On lyrics by Metastasio
Genre: Early Romantic
Felice (Giuseppe Marco Maria) Blangini (1781-1841) was a famous tenor and opera composer of Italian birth famous for his romances and his own romancing. He arrived in Paris in 1799, opening a concert room that by 1811 was “frequented for preference by the best society of Paris”. In 1805, he had a stint in service to the Duke of Saxe-Coburg in Munich, then to Napoleon’s sister Pauline Borghese, with whom he had a liaison (alluded to in his songs), and in 1809 to Jérôme Bonaparte in Westphalia. By 1814, he was back in Paris, appointed superintendent of the King’s music and court composer, as well as professor of singing at the Conservatoire. His operas, mostly in a light comic vein, did not have staying power, but he was credited with the invention of the vocal nocturne. He wrote hundreds of songs (romances, nocturnes, canzonets, etc.) for one, two or more voices to “piano or harp” accompaniment.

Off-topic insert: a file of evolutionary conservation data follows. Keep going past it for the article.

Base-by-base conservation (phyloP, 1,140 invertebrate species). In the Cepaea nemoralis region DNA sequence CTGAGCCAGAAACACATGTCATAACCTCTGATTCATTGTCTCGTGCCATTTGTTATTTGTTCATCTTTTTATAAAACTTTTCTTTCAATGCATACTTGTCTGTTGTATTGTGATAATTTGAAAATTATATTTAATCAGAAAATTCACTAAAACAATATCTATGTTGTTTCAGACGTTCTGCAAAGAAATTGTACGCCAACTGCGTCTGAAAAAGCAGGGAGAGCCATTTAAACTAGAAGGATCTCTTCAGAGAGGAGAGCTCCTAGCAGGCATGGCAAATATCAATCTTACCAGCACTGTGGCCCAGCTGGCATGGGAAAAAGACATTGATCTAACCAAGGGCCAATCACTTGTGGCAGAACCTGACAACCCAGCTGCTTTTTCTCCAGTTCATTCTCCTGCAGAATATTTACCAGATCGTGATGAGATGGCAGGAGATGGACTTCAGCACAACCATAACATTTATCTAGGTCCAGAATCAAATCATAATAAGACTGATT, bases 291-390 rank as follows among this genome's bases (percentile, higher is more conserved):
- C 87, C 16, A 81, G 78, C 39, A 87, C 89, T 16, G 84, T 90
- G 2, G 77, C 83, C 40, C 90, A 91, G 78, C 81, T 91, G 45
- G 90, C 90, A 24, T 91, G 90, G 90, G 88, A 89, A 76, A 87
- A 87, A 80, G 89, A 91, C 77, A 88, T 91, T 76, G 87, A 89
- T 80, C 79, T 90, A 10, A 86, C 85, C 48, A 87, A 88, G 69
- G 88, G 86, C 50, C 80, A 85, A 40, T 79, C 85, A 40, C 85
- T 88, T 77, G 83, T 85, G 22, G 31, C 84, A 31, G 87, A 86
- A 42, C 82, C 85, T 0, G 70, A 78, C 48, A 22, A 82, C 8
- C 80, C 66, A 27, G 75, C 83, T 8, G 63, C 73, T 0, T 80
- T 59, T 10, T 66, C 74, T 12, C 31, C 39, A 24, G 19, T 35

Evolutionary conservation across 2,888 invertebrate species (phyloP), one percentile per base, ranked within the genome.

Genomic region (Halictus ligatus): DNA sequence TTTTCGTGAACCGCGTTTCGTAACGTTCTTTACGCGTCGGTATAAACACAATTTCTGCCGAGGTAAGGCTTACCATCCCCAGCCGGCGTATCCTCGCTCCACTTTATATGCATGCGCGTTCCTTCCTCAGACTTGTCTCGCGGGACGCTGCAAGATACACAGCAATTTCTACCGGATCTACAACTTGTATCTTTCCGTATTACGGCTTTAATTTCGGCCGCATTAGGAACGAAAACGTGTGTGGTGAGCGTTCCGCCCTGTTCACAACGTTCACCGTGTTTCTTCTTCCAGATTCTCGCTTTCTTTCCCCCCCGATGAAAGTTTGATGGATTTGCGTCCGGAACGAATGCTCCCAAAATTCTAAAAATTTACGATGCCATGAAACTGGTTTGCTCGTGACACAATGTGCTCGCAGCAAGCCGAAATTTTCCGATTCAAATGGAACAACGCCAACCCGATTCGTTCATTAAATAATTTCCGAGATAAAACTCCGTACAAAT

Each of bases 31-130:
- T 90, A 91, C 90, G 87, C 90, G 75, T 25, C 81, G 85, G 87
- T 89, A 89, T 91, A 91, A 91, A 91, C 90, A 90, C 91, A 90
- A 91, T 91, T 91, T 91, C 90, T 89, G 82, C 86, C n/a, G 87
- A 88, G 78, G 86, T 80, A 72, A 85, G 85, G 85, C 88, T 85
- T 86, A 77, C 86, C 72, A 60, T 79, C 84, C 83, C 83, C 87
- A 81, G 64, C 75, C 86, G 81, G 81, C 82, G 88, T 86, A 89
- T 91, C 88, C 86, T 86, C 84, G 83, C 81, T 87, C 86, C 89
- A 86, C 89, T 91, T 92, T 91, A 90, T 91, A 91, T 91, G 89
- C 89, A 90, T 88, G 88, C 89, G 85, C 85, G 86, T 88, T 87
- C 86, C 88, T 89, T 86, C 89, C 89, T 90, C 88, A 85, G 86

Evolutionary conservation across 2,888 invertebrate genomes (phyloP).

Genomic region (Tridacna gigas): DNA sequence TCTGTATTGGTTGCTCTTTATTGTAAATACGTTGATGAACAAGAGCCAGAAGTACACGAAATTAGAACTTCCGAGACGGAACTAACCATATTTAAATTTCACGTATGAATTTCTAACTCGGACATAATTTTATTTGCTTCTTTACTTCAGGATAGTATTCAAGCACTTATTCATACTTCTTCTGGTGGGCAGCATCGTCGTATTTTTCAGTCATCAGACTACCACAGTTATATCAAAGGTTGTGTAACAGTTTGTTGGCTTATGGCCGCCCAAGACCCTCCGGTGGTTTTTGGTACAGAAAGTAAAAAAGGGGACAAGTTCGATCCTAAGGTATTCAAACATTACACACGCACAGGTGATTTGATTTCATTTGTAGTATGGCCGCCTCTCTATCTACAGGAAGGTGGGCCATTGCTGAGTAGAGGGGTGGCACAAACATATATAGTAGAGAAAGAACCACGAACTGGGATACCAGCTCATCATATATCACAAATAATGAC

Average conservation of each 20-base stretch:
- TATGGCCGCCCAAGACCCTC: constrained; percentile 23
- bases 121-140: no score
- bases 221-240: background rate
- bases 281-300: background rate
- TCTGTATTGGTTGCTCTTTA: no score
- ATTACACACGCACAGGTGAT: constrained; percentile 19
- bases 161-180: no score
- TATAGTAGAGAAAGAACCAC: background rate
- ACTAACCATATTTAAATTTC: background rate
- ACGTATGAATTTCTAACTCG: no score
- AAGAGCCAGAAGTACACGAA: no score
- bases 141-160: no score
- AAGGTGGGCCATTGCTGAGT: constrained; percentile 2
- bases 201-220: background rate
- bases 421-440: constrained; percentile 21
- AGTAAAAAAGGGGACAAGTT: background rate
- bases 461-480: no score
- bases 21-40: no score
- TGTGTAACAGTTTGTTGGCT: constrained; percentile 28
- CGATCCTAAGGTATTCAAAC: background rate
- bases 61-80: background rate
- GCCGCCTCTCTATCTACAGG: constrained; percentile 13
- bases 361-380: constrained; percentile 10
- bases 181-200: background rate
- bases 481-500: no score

The Six Ariettes Italiennes are made available again as a clean facsimile of the original first edition published while he was Kapellmeister in Munich, probably around 1805-1806. They are a fine example of pre-romantic song, in an elegant, straightforward and mellifluous style that speaks to the heart.